After last night’s loss to the New York Mets, the Philadelphia Phillies have a 6-8 record. Based on the reputation of the city’s sports fans, you might think this was a cause for anger and panic in Philadelphia. But despite sitting two games under .500, most Phillies fans are happy with how the team has played so far. Welcome to 2016: The Season of Lowered Expectations.
It wasn’t that long ago that the Phillies had their most successful regular season in franchise history. In 2011, the Phillies won 102 games, in what I dubbed “The Season of No Angst.” It was wonderful. They were expected to win just about every night, and at no point during that season did I feel even the slightest concern that they might miss the playoffs.
Those days are over. The team has missed the postseason the past four years, and last year they lost a major league worst 99 games. They are now in the midst of a rebuilding effort, and as a result, they have a young, inexperienced roster which most people predicted would again finish in last place.
The Phillies certainly have a last place worthy offense. They rank at the bottom of the National League in runs scored, and it’s not due to under achievement. There simply aren’t enough good hitters on the Phillies’ roster. Sadly, there’s little reason to expect things to get better any time soon.
On the other hand, the pitching – primarily the starting rotation – has been excellent, and is the main reason fans are feeling optimistic about the team. Heading into the season, the team appeared to have a solid rotation that could be counted on to pitch well most nights. Even better, three of the pitchers were young enough that they could reasonably be projected to improve.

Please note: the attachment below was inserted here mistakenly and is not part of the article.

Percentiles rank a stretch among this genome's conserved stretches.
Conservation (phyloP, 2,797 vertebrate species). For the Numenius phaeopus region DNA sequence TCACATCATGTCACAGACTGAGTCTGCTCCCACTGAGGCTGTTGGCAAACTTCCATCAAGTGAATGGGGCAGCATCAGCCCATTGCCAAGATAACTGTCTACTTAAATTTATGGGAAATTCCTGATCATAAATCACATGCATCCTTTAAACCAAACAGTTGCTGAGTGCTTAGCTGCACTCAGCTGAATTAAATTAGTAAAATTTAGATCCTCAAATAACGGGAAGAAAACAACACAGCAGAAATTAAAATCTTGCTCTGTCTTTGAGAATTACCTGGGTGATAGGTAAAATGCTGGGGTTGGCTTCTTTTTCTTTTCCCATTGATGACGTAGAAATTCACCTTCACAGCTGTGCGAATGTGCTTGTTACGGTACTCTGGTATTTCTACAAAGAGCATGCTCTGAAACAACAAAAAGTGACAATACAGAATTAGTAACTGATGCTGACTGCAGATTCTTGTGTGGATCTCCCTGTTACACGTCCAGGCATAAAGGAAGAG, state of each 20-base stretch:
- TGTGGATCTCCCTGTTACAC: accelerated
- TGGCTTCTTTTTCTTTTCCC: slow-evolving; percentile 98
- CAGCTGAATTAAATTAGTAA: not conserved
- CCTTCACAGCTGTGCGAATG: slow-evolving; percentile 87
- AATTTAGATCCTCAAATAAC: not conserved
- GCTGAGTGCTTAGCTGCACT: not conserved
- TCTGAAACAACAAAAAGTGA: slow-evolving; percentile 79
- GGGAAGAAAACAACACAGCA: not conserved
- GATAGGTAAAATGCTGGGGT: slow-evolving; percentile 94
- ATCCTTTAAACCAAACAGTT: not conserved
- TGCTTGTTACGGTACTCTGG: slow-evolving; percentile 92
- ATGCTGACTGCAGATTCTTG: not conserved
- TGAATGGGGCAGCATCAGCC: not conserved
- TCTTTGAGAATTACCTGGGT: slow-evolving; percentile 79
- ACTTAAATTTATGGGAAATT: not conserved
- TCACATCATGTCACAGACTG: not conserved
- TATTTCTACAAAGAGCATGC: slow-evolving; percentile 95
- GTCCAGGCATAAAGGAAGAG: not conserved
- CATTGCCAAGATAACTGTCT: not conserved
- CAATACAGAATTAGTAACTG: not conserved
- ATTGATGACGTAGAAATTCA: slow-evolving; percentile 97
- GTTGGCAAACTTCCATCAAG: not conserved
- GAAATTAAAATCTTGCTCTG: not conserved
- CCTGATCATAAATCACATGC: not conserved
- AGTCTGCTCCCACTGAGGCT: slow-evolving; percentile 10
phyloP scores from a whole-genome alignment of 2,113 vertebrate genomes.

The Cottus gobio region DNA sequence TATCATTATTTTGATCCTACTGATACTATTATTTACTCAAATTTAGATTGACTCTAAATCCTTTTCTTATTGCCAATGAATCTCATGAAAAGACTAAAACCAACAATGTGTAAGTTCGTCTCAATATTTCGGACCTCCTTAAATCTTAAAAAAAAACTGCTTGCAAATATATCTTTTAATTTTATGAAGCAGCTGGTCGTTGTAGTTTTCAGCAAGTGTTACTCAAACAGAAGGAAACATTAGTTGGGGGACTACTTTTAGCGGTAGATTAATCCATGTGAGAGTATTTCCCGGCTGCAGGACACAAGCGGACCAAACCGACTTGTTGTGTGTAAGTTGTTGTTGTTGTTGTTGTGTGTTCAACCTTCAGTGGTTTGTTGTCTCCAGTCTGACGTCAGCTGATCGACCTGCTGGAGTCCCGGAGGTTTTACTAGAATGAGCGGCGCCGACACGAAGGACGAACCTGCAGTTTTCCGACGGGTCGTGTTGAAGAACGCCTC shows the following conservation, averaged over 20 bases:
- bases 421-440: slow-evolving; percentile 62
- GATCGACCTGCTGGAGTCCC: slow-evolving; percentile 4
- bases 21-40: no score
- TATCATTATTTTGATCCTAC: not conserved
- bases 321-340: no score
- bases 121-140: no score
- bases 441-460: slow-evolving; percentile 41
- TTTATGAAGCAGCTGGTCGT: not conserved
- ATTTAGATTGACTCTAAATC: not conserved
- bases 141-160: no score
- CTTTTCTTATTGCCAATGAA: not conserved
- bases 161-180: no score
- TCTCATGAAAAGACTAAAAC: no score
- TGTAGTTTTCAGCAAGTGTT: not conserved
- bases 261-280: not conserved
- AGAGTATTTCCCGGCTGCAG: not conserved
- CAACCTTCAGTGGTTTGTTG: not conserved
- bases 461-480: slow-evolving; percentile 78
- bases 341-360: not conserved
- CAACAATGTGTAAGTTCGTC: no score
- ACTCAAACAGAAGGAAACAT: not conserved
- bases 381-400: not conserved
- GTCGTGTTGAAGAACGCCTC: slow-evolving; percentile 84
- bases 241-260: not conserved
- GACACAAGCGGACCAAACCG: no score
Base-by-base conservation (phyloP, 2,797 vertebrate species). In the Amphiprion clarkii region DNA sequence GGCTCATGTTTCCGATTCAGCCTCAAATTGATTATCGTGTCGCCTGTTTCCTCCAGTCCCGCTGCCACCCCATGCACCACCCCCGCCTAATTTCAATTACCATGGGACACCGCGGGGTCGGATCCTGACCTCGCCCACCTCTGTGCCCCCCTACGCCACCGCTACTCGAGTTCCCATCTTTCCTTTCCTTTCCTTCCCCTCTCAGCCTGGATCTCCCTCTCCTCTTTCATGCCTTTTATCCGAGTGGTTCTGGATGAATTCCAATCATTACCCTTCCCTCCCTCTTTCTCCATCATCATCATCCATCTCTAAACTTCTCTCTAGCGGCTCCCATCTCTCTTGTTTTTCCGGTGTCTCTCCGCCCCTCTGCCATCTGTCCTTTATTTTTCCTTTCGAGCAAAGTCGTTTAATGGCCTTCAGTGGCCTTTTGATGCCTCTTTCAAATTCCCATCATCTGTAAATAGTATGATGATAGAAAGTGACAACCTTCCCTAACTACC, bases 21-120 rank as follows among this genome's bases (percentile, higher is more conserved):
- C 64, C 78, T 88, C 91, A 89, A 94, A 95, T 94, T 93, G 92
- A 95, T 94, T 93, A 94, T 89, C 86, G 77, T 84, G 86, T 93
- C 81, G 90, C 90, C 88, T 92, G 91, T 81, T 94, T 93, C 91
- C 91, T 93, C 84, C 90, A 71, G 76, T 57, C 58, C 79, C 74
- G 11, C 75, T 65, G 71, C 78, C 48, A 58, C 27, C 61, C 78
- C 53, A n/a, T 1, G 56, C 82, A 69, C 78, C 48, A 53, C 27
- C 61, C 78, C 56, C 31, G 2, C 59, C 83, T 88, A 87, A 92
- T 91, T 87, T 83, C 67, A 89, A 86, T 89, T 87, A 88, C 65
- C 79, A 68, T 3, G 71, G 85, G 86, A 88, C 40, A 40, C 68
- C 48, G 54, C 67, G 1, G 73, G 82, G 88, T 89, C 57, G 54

For the most part, the starters have exceeded expectations. They’ve kept the team in most games, and have shown some flashes of greatness. The most thrilling performance was by Vince Velasquez, one of those aforementioned young starters. Last week when facing the San Diego Padres, he delivered one of the finest pitching performances in team history, striking out 13 batters. Admittedly, the Padres are awful offensively, but that’s impressive no matter who you’re facing.
This past weekend’s series against the Nationals was a reflection of the Phillies’ season as a whole. On Friday and Saturday, they were bludgeoned by a combined score of 17-2. Undeterred by that domination, on Sunday, they staged a tenth inning rally to win the game. The victory was even sweeter because it came at the hands of their hated former closer Jonathan Papelbon. Despite the lopsided run totals for the two teams, Phillies fans were still able to come away happy with how the weekend went.
Obviously I would prefer that the Phillies were actual contenders this season. It was much more fun to enter a season wondering if the team would win the World Series rather than wondering if they’d avoid losing 100 games. But at least they’ve already given us some exciting moments and have shown that they won’t be a complete laughingstock.
It isn’t much, but in the season of lowered expectations, it’s really all I can ask for.
This post has been part of the Blogging from A to Z April Challenge. In case you couldn’t tell, today’s letter was P and the topic was “Phillies.”